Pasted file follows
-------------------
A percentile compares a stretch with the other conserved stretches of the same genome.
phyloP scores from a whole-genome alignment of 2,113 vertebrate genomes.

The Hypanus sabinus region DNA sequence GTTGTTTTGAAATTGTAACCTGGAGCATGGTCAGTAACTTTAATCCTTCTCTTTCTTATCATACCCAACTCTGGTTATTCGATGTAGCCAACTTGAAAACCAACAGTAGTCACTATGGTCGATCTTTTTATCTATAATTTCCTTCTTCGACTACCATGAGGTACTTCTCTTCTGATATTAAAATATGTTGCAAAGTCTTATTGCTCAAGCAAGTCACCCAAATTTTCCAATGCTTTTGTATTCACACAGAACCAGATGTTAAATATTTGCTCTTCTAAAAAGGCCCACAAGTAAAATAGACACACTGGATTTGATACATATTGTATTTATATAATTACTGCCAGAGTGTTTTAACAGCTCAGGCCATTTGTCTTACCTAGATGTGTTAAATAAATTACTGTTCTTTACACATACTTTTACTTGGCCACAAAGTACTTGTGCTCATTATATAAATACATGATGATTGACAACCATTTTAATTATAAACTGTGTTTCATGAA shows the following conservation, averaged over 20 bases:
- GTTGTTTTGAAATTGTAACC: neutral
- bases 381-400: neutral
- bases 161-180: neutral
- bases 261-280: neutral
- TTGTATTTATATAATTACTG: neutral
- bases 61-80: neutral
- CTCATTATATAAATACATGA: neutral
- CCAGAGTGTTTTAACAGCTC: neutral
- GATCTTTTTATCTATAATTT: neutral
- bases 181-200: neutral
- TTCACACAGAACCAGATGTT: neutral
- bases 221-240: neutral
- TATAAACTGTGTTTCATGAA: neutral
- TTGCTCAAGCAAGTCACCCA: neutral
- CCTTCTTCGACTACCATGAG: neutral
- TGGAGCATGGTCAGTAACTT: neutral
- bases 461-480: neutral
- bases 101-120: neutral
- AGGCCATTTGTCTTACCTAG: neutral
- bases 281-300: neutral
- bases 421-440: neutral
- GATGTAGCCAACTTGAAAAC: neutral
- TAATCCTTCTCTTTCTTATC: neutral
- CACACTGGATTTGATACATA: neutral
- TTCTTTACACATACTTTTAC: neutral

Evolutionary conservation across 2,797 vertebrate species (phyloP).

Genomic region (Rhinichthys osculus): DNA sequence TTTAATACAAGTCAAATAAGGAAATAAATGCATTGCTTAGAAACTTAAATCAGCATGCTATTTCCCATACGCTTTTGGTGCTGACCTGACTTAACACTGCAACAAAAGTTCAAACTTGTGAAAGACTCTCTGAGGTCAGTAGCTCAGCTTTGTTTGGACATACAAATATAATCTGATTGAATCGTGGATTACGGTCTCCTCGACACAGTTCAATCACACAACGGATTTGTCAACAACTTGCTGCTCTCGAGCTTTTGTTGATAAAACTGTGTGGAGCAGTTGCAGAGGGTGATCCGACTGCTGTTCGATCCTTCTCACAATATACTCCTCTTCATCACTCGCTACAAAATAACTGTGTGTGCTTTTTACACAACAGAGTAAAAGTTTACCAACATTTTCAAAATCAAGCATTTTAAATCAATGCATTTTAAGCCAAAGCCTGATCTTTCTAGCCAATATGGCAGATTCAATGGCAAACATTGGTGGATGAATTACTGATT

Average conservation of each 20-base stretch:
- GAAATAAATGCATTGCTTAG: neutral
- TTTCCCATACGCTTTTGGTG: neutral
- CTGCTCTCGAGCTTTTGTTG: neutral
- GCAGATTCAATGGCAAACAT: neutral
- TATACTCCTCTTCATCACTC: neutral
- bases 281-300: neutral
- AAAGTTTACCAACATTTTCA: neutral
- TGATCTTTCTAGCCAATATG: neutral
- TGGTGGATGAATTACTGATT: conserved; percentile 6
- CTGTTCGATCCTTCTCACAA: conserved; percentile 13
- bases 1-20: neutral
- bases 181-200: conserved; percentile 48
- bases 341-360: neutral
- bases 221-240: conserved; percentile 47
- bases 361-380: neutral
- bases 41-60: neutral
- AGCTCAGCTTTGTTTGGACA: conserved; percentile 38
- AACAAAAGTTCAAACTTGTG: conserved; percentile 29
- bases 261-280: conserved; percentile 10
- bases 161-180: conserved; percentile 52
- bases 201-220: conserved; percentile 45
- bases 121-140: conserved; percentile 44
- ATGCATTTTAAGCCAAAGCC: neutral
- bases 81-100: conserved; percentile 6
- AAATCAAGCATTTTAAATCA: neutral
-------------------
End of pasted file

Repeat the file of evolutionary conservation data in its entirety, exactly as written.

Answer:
A percentile compares a stretch with the other conserved stretches of the same genome.
phyloP scores from a whole-genome alignment of 2,113 vertebrate genomes.

The Hypanus sabinus region DNA sequence GTTGTTTTGAAATTGTAACCTGGAGCATGGTCAGTAACTTTAATCCTTCTCTTTCTTATCATACCCAACTCTGGTTATTCGATGTAGCCAACTTGAAAACCAACAGTAGTCACTATGGTCGATCTTTTTATCTATAATTTCCTTCTTCGACTACCATGAGGTACTTCTCTTCTGATATTAAAATATGTTGCAAAGTCTTATTGCTCAAGCAAGTCACCCAAATTTTCCAATGCTTTTGTATTCACACAGAACCAGATGTTAAATATTTGCTCTTCTAAAAAGGCCCACAAGTAAAATAGACACACTGGATTTGATACATATTGTATTTATATAATTACTGCCAGAGTGTTTTAACAGCTCAGGCCATTTGTCTTACCTAGATGTGTTAAATAAATTACTGTTCTTTACACATACTTTTACTTGGCCACAAAGTACTTGTGCTCATTATATAAATACATGATGATTGACAACCATTTTAATTATAAACTGTGTTTCATGAA shows the following conservation, averaged over 20 bases:
- GTTGTTTTGAAATTGTAACC: neutral
- bases 381-400: neutral
- bases 161-180: neutral
- bases 261-280: neutral
- TTGTATTTATATAATTACTG: neutral
- bases 61-80: neutral
- CTCATTATATAAATACATGA: neutral
- CCAGAGTGTTTTAACAGCTC: neutral
- GATCTTTTTATCTATAATTT: neutral
- bases 181-200: neutral
- TTCACACAGAACCAGATGTT: neutral
- bases 221-240: neutral
- TATAAACTGTGTTTCATGAA: neutral
- TTGCTCAAGCAAGTCACCCA: neutral
- CCTTCTTCGACTACCATGAG: neutral
- TGGAGCATGGTCAGTAACTT: neutral
- bases 461-480: neutral
- bases 101-120: neutral
- AGGCCATTTGTCTTACCTAG: neutral
- bases 281-300: neutral
- bases 421-440: neutral
- GATGTAGCCAACTTGAAAAC: neutral
- TAATCCTTCTCTTTCTTATC: neutral
- CACACTGGATTTGATACATA: neutral
- TTCTTTACACATACTTTTAC: neutral

Evolutionary conservation across 2,797 vertebrate species (phyloP).

Genomic region (Rhinichthys osculus): DNA sequence TTTAATACAAGTCAAATAAGGAAATAAATGCATTGCTTAGAAACTTAAATCAGCATGCTATTTCCCATACGCTTTTGGTGCTGACCTGACTTAACACTGCAACAAAAGTTCAAACTTGTGAAAGACTCTCTGAGGTCAGTAGCTCAGCTTTGTTTGGACATACAAATATAATCTGATTGAATCGTGGATTACGGTCTCCTCGACACAGTTCAATCACACAACGGATTTGTCAACAACTTGCTGCTCTCGAGCTTTTGTTGATAAAACTGTGTGGAGCAGTTGCAGAGGGTGATCCGACTGCTGTTCGATCCTTCTCACAATATACTCCTCTTCATCACTCGCTACAAAATAACTGTGTGTGCTTTTTACACAACAGAGTAAAAGTTTACCAACATTTTCAAAATCAAGCATTTTAAATCAATGCATTTTAAGCCAAAGCCTGATCTTTCTAGCCAATATGGCAGATTCAATGGCAAACATTGGTGGATGAATTACTGATT

Average conservation of each 20-base stretch:
- GAAATAAATGCATTGCTTAG: neutral
- TTTCCCATACGCTTTTGGTG: neutral
- CTGCTCTCGAGCTTTTGTTG: neutral
- GCAGATTCAATGGCAAACAT: neutral
- TATACTCCTCTTCATCACTC: neutral
- bases 281-300: neutral
- AAAGTTTACCAACATTTTCA: neutral
- TGATCTTTCTAGCCAATATG: neutral
- TGGTGGATGAATTACTGATT: conserved; percentile 6
- CTGTTCGATCCTTCTCACAA: conserved; percentile 13
- bases 1-20: neutral
- bases 181-200: conserved; percentile 48
- bases 341-360: neutral
- bases 221-240: conserved; percentile 47
- bases 361-380: neutral
- bases 41-60: neutral
- AGCTCAGCTTTGTTTGGACA: conserved; percentile 38
- AACAAAAGTTCAAACTTGTG: conserved; percentile 29
- bases 261-280: conserved; percentile 10
- bases 161-180: conserved; percentile 52
- bases 201-220: conserved; percentile 45
- bases 121-140: conserved; percentile 44
- ATGCATTTTAAGCCAAAGCC: neutral
- bases 81-100: conserved; percentile 6
- AAATCAAGCATTTTAAATCA: neutral